Tiers of Regulation
For ease of understanding, securities regulation has been divided into tiers.
Tier 3: Corporate Governance
The lowest tier of Securities Regulation is Corporate Governance. Board of Directors of a company are appointed from persons of stature and such persons usually have a reputable track record and standing in the community. The idea behind this is that persons like these would not compromise for any devious scheming occurring within the company. The Companies Act, 2013 governs appointment of Directors and various other norms that are applicable to all businesses incorporated thereunder.
Often times, cronies with significant shareholding can masquerade financial or securities fraud (against the company itself) by disguising it in business complexities so as to cloud anyone who attempts to take action. Actions part of tunnelling involve taking assets or value out of the company for personal gains. Examples include selling company property below market price to a friend who would return the favour later, overpaying for services with other company belonging to the relative, excessive executive compensation, inter-corporate loans to a crony corporation knowing that the loan will not be paid back. Insider trading is also, in a way a form of tunnelling. It is the Board of Directors’ duty to prevent these activities. Directors have a duty to care for the company and to act prudently, reasonably and rationally while doing so. A company comprises of its shareholders and thus, the Board of Directors is expected to prevent these activities of benefitting insiders at shareholders’ expense. This concludes the lowest tier of securities market regulation.
Tier 2: Stock Exchange
Stock Exchanges exercise regulatory function along with and under the guidance of SEBI. Stock Exchanges are required to be recognized by SEBI to start functioning. Stock Exchanges are required to notify rules, regulations and bye-laws that govern the activities on the respective exchange platforms. These norms govern the registration of broking members, the listing of securities, monitoring of transactions, investor protection. In addition to this, Stock exchanges also constantly monitor compliance by market participants with the SEBI Act and subsidiary regulations.
Topmost Tier: SEBI
SEBI was set up to protect the interests of investors in securities and to promote the development of, and to regulate the securities market. In order to protect investors, SEBI notified several regulations governing all aspects of the securities market. It requires issuers to constantly disclose information about their doings for the public to view. Their balance sheets and account statements undergo scrutiny and are published regularly. The idea behind the Securities and Exchange Board of India (Issue of Capital and Disclosure Requirements) Regulations, 2018 and Securities and Exchange Board of India (Listing Obligations and Disclosure Requirements) Regulations, 2015 is to ensure that investors remain updated constantly about the working of the companies invested in. In turn, it is hoped that this transparency helps expose manipulation and fraud and reduces such activities. Fraud and manipulation, as well as other unfair trade practices in securities markets, are covered under the SEBI (Prohibition of Fraudulent and Unfair Trade Practices relating to Securities Markets) Regulations, 2003.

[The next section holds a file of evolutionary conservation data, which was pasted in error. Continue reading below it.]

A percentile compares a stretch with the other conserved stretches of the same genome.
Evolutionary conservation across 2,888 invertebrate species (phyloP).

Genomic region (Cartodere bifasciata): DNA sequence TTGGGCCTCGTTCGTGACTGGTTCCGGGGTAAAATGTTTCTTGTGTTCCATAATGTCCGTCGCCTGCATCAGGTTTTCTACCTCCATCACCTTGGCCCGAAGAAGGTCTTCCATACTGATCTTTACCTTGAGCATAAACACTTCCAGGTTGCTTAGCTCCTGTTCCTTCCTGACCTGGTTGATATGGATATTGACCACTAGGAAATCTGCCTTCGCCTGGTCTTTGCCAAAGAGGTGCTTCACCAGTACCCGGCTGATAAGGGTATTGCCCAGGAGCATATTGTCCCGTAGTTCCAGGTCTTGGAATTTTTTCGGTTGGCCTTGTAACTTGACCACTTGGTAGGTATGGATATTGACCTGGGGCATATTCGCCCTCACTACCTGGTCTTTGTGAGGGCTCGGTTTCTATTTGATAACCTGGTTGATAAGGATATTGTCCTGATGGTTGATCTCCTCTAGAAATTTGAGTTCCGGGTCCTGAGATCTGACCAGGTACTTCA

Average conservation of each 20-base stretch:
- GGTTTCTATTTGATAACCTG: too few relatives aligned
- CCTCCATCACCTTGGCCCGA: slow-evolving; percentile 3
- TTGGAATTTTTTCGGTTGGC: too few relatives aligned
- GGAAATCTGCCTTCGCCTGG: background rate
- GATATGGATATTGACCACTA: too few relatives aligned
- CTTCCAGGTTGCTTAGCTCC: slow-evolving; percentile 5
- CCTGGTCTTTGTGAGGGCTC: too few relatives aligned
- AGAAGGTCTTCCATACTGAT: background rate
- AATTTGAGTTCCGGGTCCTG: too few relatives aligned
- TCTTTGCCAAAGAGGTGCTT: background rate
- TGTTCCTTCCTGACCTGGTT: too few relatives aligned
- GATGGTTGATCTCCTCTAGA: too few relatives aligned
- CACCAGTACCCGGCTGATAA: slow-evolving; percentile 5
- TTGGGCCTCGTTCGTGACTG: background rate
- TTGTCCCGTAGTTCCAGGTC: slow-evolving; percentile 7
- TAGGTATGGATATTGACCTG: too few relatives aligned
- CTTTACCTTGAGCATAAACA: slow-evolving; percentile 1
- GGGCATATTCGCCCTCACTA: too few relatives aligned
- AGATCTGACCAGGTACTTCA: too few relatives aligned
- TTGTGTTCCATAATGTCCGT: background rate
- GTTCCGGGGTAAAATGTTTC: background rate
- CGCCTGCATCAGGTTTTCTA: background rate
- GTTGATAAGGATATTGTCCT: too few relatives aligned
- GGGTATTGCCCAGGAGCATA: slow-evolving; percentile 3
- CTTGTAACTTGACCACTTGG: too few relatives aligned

SEBI requires every market participant to register with itself, all intermediaries, even the Stock Exchange are to be registered with it. All such participants are monitored by SEBI and bound by the regulations including code of conduct norms.
When insiders to a company trade on company secrets, it deters investors as they are disadvantaged of information. SEBI regulates Insider Trading by virtue of the SEBI (Prohibition of Insider Trading) Regulations, 2015.
Thus, Securities Market Regulation is indeed crucial and indispensable for a fair and competitive functioning securities market which it ensures by thwarting misdoings and ensuring orderly development of the market.
 SEBI has usually learnt from these scams and modified or added norms in order to ensure that such events never occur in future.
Note: This is a basic understanding of the Securities Market and its Regulation. Both the market and its Regulation involve various complex intricacies that require a deeper understanding, but the concepts discussed above stand at the base of it all.